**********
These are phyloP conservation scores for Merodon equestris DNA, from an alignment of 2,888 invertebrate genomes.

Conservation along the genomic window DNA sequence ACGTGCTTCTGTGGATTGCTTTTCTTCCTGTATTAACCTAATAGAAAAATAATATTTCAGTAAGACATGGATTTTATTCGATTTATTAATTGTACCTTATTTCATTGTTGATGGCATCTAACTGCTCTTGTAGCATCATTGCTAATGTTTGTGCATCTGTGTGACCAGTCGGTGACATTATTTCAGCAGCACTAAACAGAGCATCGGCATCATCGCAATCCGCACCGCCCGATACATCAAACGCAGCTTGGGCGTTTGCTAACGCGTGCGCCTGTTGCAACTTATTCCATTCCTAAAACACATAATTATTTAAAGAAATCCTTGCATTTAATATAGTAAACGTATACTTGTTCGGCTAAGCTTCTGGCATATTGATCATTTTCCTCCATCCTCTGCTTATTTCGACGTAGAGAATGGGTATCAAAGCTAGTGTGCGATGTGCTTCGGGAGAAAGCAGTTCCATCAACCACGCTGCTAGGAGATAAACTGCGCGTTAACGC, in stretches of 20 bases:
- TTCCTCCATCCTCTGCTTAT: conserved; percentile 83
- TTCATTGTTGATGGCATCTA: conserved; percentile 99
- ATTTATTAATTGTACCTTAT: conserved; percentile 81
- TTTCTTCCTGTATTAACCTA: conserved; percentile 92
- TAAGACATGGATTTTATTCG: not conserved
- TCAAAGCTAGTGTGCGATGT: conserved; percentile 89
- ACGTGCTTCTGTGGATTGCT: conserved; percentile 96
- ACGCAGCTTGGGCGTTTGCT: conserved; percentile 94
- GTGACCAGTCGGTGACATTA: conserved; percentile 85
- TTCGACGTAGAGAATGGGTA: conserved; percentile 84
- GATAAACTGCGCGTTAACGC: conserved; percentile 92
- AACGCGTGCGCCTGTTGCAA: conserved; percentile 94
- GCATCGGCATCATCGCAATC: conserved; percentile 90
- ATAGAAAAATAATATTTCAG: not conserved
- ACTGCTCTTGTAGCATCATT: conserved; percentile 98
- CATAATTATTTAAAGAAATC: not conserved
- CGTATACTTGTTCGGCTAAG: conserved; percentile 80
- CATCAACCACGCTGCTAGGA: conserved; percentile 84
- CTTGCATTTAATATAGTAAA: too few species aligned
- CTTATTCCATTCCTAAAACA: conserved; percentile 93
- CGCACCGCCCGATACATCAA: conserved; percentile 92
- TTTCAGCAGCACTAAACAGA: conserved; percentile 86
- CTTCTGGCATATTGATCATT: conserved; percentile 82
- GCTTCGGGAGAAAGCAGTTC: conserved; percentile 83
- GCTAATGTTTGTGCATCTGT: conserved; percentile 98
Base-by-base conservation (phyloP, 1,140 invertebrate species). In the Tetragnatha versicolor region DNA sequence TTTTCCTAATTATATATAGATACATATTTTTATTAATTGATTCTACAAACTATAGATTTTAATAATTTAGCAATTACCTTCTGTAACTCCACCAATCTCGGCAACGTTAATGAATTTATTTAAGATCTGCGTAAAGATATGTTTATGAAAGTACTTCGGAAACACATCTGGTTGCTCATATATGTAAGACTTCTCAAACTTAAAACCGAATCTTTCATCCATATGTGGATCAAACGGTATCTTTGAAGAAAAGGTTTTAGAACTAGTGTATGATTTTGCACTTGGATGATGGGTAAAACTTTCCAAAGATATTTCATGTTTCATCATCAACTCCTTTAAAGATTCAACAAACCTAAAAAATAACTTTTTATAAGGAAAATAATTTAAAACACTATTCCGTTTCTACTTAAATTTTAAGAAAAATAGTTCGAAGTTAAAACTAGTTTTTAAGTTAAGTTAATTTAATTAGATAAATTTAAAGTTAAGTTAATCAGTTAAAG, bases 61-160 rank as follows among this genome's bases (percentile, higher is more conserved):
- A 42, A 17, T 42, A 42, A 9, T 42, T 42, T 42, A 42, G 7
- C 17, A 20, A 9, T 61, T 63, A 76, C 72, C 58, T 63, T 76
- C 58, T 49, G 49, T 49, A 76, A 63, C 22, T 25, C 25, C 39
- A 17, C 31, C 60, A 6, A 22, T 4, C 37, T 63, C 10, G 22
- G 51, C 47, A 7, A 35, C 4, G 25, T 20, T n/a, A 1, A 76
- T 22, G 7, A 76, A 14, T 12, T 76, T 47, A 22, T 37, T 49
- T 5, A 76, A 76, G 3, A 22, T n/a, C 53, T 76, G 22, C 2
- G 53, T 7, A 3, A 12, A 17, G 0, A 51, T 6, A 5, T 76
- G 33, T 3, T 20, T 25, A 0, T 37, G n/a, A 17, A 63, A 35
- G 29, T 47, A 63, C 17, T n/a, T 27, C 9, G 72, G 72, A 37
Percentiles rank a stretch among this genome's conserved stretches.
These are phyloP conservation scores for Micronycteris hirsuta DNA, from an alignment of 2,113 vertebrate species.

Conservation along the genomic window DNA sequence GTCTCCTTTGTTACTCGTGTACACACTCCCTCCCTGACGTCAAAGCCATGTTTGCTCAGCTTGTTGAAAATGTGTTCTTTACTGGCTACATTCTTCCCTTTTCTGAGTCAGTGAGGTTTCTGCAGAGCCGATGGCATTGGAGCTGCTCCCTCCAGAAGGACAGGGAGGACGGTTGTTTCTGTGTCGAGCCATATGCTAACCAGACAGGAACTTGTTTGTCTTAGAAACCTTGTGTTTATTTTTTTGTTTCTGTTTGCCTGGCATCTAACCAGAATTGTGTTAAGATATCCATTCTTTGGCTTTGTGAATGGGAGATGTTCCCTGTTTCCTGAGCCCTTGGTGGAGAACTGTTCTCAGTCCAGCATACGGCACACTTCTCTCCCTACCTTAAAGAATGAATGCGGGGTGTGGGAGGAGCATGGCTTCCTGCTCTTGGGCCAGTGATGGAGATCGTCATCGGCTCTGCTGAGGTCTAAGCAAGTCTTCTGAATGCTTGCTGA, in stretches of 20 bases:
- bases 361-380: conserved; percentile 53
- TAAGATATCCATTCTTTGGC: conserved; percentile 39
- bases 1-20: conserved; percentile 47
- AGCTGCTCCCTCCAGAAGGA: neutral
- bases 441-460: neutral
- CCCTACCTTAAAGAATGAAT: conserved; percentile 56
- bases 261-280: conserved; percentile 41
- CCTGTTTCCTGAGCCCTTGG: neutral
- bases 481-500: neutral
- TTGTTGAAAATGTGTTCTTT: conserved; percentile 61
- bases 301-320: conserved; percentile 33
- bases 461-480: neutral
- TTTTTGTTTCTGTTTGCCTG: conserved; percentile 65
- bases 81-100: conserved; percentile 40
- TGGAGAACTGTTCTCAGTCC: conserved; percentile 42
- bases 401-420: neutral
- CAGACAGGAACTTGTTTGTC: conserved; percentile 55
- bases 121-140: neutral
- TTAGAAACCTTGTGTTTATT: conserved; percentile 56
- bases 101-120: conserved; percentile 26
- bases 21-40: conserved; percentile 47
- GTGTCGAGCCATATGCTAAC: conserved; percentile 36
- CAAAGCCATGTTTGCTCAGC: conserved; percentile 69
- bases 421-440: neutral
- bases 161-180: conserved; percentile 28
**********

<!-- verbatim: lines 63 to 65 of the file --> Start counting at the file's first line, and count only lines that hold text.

- GTGTCGAGCCATATGCTAAC: conserved; percentile 36
- CAAAGCCATGTTTGCTCAGC: conserved; percentile 69
- bases 421-440: neutral